Engineers Aren't in a Vacuum

"There's a balance--between overlooking important and preventable modes of failure, and taking so long to evaluate every possible chain of events leading to failure that technological progress is halted. But where do you draw the line, especially when people's lives are involved?"

"How do you deal with people passing memos around, ignoring problems even when they are red-flagged, and pushing through to deadlines even when something is potentially unsafe?"

"Do we strive for immortality? How will far will technology go to this end? How does that affect our idea of self? What does it mean to be human?"

These issues came up in my classes just today.

I love that Olin doesn't just claim to teach engineering in a broader
context, it actually does. We had a great discussion in Failure
Analysis and Prevention today, which was combined with the History of
Technology class for an hour so that we could share perspectives. In
Biology, weekly 'media discussions' always spark interesting
conversations centered around recent articles in the media.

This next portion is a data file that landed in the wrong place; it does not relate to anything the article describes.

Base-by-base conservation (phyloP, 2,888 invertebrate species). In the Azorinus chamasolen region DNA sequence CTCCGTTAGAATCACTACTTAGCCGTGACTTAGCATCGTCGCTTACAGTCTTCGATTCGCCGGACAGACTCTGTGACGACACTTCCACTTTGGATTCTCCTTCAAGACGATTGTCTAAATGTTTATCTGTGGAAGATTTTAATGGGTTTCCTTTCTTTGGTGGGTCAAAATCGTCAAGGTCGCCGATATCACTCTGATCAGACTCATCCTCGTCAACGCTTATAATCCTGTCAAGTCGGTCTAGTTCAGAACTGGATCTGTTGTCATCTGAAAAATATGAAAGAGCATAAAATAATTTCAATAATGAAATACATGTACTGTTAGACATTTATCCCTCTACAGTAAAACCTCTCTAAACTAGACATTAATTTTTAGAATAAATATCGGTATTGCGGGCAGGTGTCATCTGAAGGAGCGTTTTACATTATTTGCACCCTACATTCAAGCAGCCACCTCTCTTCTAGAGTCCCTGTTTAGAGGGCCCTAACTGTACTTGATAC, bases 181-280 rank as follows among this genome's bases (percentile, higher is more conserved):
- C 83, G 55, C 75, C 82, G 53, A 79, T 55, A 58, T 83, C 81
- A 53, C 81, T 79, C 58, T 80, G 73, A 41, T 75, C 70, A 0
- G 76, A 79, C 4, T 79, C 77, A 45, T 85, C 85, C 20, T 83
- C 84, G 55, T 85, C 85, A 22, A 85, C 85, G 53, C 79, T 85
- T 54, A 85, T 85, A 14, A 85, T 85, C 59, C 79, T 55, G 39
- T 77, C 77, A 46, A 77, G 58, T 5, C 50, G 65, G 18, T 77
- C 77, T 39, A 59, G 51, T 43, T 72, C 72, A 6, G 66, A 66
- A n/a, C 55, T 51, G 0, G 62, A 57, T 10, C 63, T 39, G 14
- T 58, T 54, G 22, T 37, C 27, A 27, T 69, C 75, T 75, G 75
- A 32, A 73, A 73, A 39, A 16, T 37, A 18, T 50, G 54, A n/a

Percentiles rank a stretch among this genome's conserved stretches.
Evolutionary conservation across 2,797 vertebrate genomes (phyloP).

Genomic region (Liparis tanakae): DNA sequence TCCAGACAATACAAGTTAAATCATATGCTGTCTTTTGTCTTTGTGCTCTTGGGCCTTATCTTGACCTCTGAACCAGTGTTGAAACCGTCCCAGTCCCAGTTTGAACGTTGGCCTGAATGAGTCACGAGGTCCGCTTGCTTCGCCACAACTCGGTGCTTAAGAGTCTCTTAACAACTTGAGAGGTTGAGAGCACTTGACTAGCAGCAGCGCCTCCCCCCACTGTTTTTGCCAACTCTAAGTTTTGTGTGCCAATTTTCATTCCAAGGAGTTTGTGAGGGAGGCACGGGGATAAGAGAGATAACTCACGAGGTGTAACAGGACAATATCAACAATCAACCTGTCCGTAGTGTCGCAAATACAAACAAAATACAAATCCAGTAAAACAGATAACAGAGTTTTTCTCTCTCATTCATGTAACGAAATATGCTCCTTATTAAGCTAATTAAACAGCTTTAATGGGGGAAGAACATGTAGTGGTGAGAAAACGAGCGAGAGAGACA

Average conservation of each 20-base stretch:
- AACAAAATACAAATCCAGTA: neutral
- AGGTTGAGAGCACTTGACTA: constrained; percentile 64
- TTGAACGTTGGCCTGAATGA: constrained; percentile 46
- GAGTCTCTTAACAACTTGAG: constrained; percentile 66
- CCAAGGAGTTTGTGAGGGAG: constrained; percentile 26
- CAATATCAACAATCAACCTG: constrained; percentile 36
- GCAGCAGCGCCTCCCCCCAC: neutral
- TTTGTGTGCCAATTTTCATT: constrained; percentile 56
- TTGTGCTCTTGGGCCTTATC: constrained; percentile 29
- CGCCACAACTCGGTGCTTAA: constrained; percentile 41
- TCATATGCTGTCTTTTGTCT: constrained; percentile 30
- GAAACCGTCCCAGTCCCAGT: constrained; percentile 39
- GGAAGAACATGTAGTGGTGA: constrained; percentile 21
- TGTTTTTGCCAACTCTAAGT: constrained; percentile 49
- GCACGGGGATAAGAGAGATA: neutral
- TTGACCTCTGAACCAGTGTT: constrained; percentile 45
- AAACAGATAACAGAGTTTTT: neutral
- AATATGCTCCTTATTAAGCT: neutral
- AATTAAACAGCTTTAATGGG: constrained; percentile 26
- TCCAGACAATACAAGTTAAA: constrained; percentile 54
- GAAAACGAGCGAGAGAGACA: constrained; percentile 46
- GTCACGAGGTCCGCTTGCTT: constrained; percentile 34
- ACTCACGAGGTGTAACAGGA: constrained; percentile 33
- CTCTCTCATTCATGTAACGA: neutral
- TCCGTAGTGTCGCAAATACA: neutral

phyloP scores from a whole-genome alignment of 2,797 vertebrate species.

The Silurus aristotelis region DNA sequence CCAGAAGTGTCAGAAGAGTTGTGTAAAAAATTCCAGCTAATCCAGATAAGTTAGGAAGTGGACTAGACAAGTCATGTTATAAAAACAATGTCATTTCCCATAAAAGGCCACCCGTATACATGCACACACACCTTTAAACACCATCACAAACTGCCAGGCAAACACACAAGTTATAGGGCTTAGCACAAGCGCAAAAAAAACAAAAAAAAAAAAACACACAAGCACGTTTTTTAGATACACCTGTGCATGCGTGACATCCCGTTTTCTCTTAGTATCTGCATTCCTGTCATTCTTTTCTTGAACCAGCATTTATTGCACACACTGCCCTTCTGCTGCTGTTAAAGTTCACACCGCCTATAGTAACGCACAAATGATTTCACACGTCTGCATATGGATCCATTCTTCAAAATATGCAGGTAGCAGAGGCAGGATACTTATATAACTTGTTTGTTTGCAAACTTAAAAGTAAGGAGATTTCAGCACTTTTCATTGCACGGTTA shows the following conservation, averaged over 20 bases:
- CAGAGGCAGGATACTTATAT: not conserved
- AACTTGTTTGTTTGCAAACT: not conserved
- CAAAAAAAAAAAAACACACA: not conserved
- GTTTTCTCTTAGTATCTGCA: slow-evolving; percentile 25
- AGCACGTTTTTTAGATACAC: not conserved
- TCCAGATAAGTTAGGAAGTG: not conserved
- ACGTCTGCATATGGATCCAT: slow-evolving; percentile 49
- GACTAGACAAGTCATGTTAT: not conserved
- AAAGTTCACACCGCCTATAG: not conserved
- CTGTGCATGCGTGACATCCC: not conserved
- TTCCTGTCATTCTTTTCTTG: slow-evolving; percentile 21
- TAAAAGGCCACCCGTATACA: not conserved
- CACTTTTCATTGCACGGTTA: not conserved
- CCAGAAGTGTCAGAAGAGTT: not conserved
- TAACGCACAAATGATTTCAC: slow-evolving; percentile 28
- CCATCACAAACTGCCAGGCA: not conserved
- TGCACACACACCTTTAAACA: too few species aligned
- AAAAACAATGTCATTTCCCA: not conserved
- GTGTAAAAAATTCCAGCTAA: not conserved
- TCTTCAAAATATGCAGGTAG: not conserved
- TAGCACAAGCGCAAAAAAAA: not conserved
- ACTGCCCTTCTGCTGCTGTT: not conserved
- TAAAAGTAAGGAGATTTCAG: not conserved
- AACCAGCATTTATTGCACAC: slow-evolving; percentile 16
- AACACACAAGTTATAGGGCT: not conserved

While
sometimes I simply enjoy the change of pace, I also appreciate the
awareness I am developing of the 'big picture.' In Sustainable Design,
we have a mantra: "There are no sustainable products, only sustainable
systems." Even if you design something to use all-recycled materials,
its impact will still be high unless you ensure that the product will
be recycled at the end of its life. And that requires understanding the
system into which the product goes when it leaves the manufacturer.

It
sounds like common sense, doesn't it? But I'm constantly surprised at
how little consideration seems to have been given to some of the
systems around me. I'm glad that Olin's curriculum is known as the
"Olin Triangle," one side for science & engineering fundamentals,
one side for liberal arts, and one side for entrepreneurship.We're
reminded often that engineering and design extend beyond the technical
solution to a given problem. We need to ask if we're solving the right
problem. We need to anticipate the ways in which our designs might fail
and prepare for those. We, above all, cannot make the mistaken
assumption that we function within a vacuum, unaffected by and unaware
of the context of our work.

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